Arkansas senators introduce bill to allow states to reject federal transmission projects

"Arkansans should have a say in any decision that affects our land,” Cotton said.

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U.S. Senators John Boozman (R-AR) and Tom Cotton (R-AR) introduced legislation to restore the right of states to approve or disapprove of electric transmission projects before the federal government exercises its power to take private property.

The Assuring Private Property Rights Over Vast Access to Lands (APPROVAL) Act would require that the U.S. Department of Energy (DOE) receive the approval of both the governor and the public service commission of an affected state, before exercising the federal power of eminent domain to acquire property for Section 1222 transmission projects. For projects on tribal lands, DOE would have to receive the approval of the impacted tribal government.

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“When a road, pipeline or power line is built the use of eminent domain is sadly unavoidable in some cases,” Boozman said. “However, this difficult decision should not be in the hands of Washington bureaucrats. If a project is not good for Arkansas, our governor or public service commission should have the power to say ‘no.’”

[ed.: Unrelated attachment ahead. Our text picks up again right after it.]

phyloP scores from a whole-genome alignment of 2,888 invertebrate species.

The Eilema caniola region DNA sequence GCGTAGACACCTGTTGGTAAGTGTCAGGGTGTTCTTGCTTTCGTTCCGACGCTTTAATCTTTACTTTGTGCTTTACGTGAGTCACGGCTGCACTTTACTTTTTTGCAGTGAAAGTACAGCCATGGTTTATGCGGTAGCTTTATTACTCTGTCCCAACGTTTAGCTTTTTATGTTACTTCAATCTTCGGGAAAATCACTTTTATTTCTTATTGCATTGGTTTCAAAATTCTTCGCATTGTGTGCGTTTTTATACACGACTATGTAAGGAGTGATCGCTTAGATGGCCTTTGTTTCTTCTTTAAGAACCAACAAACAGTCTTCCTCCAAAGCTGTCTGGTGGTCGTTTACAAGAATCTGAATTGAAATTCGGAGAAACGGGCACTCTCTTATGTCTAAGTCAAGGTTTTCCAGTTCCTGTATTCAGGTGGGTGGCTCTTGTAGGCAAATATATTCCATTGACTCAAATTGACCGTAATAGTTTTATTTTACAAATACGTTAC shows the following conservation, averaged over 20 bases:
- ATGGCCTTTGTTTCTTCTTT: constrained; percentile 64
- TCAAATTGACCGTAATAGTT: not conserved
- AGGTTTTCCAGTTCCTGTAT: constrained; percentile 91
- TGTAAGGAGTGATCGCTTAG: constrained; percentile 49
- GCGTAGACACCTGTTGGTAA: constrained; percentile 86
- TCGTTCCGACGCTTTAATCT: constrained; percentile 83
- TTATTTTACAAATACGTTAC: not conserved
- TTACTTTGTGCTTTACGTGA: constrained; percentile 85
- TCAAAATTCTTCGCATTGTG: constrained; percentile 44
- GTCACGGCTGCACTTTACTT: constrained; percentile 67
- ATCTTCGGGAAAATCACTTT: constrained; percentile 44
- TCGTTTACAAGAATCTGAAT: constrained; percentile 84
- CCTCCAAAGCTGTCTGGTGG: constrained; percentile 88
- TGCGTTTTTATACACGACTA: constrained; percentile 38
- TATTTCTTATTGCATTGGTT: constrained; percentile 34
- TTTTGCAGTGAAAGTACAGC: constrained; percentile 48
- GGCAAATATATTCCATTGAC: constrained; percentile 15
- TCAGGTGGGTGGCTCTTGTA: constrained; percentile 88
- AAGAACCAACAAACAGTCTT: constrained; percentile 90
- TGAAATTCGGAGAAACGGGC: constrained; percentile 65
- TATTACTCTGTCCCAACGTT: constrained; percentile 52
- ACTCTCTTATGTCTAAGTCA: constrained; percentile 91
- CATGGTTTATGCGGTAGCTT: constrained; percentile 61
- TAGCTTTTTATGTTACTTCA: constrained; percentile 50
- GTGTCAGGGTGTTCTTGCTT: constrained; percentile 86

"Arkansans should have a say in any decision that affects our land,” Cotton said. “The APPROVAL act will rightly empower Arkansans and preserve the Founding Fathers vision of states’ rights."

In addition to allowing states the ability to reject the use of federal eminent domain for a project, the Boozman-Cotton legislation would ensure to the extent possible, that approved projects are placed on federal land rather than on private land. Specifically, for approved projects, DOE would be required (to the maximum extent possible) to site projects on existing rights-of-way and federal land managed by: (1) the Bureau of Land Management, (2) the U.S. Forest Service, (3) the Bureau of Reclamation, and (4) the U.S. Army Corps of Engineers.

The decision to permit electric transmission projects has long been the responsibility of the individual state. As noted in a 2011 report from the non-partisan Congressional Research Service, “The location and permitting of facilities used to transmit electricity to residential and commercial customers have been the province of the states (with limited exceptions) for virtually the entire history of the electricity industry.” The report says that state and local governments are “well positioned” to understand the concerns of the area and the factors for making a decision on these projects.

DOE is currently seeking public comments on one proposed Section 1222 project: the Plains & Eastern Clean Line Transmission Project, a high voltage direct current electric transmission system and associated facilities, which (if approved) would cross Arkansas.

The APPROVAL Act has been referred to the Senate Energy and Natural Resources Committee for further review.

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